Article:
Types Of Google Analytics Dashboard
The links to specific Analytics reports are present on the left side of the dashboard. The right side of the overview dashboard will give you the first insights into the data.
The Graphs, tables, and other pictorial representations of data are shown on ‘cards.’ They will be the panels on the right-hand portion of the home page. There will be simple options that are attached to these cards to change what they will show. You can change the type of data displayed and the period for how long it will be displayed.
You will be able to click any link to go to the full report. The format of all reports is the same as the homepage. These reports have cards with tables and graphs that you can edit to show information as you want to see.
There are basically five categories of a report. Every category has a dashboard. You may go to them by just clicking the necessary link present in the left-hand menu. Each one of them will give you a range of different reports to view.
This is the first option you see on the left-hand menu. It is pretty similar to the previous overview dashboard. The only difference is that it displays real-time data visualizations of the users who currently explore the site.
These Real-Time reports update as the Analytics keep receiving new hits. The dashboard will show you how the users are consuming the content and providing insight into the users. For example, you can click the ‘Locations’ option and see where the current site users are based.
The Audience Dashboard is where you can learn more about the site’s users. This includes not only those who are on the site now but all the users. Now open the overview part of this dashboard, and you will get a broader view of the Data Analytics.
For your particular period, you can see the number of users and sessions the site has had. You may also see details like how long the users remained on the website and the number of pages they visited. By choosing the other reports in Audience Dashboard, you can go deep into the user data.
For example, you could visit the Demographics section, as is visible above. This report will show how the site’s audience can be split by age and gender. This could be important information for any marketing campaign.
The Audience Dashboard tells you a lot of things about the users of the site. This report will let you know how the users found your site. Again this part of analytics will start with an overview report.
This report will display the different metrics and dimensions. These metrics could be divided into three categories, i.e., ‘acquisition,’ ‘behavior,’ and ‘conversions.’ The ‘Acquisition’ will tell you the users your site receives from different channels. ‘Behavior’ will inform what the users do, and ‘Conversions’ data shows how the users of other channels convert.
The other reports in the Acquisitions dashboard allow you to split the data in multiple ways. ‘All Traffic’ is a place where you can get more reports about the data that is shown on the overview report.
On the other hand, the other options will look only at the individual acquisition channels. For Example, the ‘Search Console’ reports will let you see how the users reached the site through organic search. You may find details like how many users will access the site from Google and which of the search queries they will use.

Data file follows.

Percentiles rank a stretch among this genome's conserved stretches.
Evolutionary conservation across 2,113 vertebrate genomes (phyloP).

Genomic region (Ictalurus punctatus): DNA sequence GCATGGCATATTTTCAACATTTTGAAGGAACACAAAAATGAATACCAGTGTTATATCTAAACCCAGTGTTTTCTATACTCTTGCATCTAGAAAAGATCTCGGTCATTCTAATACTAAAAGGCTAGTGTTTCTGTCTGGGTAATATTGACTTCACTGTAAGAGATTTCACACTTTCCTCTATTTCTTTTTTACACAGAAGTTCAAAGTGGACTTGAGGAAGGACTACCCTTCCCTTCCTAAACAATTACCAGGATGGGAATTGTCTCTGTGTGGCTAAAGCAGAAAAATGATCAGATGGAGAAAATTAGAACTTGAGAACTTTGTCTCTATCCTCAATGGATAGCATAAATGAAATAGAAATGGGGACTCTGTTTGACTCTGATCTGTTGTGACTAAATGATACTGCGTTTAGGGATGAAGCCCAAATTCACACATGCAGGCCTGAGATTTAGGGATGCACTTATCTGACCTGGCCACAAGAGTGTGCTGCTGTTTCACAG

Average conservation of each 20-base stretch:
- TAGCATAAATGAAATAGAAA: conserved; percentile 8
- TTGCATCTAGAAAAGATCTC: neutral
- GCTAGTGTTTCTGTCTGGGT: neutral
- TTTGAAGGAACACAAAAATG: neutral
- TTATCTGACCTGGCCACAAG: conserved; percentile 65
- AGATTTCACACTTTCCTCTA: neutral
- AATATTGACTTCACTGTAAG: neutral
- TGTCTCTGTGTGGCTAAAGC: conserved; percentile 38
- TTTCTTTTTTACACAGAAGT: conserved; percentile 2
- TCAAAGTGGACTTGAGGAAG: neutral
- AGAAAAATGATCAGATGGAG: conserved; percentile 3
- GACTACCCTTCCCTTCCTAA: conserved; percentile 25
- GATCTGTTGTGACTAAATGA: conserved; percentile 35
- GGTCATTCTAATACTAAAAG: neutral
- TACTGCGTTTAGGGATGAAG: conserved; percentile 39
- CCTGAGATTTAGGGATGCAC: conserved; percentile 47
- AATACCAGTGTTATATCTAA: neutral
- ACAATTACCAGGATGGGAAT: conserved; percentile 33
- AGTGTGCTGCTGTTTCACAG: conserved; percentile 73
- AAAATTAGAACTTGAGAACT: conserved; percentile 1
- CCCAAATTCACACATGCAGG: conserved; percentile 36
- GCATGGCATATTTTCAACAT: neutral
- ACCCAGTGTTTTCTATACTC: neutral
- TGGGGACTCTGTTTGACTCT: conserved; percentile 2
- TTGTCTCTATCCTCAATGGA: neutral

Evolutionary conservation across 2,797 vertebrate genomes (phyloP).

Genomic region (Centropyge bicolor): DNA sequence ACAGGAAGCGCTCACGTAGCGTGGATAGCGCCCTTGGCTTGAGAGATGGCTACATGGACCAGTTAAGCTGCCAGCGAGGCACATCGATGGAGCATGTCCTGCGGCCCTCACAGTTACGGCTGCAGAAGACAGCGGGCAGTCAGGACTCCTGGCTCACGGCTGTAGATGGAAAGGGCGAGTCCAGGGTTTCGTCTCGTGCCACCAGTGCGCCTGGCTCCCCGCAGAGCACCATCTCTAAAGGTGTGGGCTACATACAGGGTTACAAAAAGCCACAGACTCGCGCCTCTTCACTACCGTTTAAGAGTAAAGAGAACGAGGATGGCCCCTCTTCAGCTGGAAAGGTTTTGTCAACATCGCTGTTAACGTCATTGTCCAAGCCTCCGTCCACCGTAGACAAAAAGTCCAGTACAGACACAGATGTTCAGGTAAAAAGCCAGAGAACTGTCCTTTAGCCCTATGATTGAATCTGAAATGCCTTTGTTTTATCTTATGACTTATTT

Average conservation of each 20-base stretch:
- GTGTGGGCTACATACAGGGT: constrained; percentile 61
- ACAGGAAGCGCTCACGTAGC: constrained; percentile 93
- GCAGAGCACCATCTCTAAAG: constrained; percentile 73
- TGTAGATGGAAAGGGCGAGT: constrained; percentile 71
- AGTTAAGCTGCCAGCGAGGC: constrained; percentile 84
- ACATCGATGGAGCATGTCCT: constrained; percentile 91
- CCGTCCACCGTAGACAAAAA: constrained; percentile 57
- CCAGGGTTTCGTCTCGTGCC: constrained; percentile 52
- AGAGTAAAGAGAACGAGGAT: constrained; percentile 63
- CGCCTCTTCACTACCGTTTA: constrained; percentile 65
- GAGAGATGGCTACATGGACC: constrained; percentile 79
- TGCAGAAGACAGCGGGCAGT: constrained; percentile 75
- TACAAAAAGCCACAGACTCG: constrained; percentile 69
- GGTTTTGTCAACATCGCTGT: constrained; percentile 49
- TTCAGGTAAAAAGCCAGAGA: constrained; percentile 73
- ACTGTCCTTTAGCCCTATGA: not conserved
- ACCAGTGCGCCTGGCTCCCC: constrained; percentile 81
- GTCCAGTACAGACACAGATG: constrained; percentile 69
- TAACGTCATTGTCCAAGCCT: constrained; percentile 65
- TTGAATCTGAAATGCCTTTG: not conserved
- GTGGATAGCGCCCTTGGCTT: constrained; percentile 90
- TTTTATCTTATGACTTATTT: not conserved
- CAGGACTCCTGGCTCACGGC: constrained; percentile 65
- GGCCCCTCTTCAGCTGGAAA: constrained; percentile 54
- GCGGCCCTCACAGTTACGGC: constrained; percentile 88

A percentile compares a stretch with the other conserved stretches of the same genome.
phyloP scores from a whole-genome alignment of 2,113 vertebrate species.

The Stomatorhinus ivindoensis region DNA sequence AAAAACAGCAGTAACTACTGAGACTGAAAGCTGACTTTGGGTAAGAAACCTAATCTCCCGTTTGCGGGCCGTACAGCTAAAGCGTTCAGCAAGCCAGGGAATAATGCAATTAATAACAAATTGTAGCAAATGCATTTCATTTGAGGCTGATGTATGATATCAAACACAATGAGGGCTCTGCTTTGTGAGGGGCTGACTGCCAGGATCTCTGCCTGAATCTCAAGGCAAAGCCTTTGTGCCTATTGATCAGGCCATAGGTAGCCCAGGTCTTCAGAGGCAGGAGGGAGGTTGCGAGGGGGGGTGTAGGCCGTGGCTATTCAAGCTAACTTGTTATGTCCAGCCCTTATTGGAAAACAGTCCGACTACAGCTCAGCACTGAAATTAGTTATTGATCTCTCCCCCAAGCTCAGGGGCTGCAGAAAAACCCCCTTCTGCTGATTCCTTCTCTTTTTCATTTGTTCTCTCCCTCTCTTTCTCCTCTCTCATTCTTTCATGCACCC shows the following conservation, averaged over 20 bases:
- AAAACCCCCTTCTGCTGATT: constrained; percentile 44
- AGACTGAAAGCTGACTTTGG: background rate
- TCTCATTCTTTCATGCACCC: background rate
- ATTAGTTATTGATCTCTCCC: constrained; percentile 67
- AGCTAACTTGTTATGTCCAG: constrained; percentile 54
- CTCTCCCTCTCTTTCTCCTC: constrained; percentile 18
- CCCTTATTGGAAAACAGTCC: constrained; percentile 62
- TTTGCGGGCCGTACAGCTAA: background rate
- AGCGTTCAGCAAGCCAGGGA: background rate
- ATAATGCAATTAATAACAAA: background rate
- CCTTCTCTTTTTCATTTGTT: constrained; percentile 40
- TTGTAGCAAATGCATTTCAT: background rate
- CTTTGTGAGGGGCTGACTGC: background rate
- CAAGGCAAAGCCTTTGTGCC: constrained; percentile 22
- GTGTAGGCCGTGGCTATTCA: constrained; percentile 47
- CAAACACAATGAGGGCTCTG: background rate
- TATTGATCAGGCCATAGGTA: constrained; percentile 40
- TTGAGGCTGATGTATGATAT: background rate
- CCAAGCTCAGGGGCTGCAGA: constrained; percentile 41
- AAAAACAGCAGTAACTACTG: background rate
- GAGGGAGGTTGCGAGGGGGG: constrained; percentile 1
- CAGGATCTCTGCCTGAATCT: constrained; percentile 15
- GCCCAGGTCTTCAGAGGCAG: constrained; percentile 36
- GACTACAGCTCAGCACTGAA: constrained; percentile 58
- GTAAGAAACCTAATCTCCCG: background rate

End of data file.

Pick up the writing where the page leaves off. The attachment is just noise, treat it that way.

Some of the reports we discussed include the data on how the users get to interact with the site. The Behavior dashboard is where you can get in-depth data regarding this. The overview report will show information on the bounce rate, session duration, page views, and other details of user behavior.
These Behavior reports are also helpful for analyzing the performance of all the different pages on the site. The ‘Site Content’ report is more suitable for this purpose.
This report has a wide array of metrics that are related to various pages of your site. This will include metrics like page views, average time on page, and bounce rate. Most of them are there to tell how popular the pages are.
You can find out which page got full views and kept the user’s attention for long. These insights will tell the type of content you should try and create in the future. They will also let you know if you have to improve and delete some of the pages because of less response.
The last of all the Analytics dashboards is the Conversion Dashboard. This platform will show you how the visitors ‘convert’ when they use your site. This means you can know how frequently they perform the actions you wish for them to do on your site. Basically, the dashboard is linked to goals that you learned to set up earlier.
‘Goals’ is now the main section of the dashboard. Here you will find the reports into conversions for the goals that you may have set up. As a standard procedure, this overview report will show the total goal completions for the site and how they split into the different goals.
You may edit the overview report to make it focus on only one of your goals through the dropdown menu that is shown below:
How To View Only Organic Search Traffic
This happens quite frequently, companies see a decline in the website traffic and presume that the fall is due to the organic search traffic getting reduced. However, when they carefully analyze they come to know that the fall is not as much because of organic search but because of many other factors.
To have a look at your organic search traffic you need to first open your channel grouping report. This you can find at acquisitions –all traffic channels. Here you can have a detailed idea of which are the main traffic sources for your website.
When you click on the “Organic Search” header you get a detailed idea of the metrics related to organic search.
The report dissects your SEO reporting and provides you a very distinctive analysis of the same. Out of the report, you can find out crucial details like top landing pages for the search traffic, keywords which get the maximum traffic, search engines which give maximum traffic and top exit pages, etc.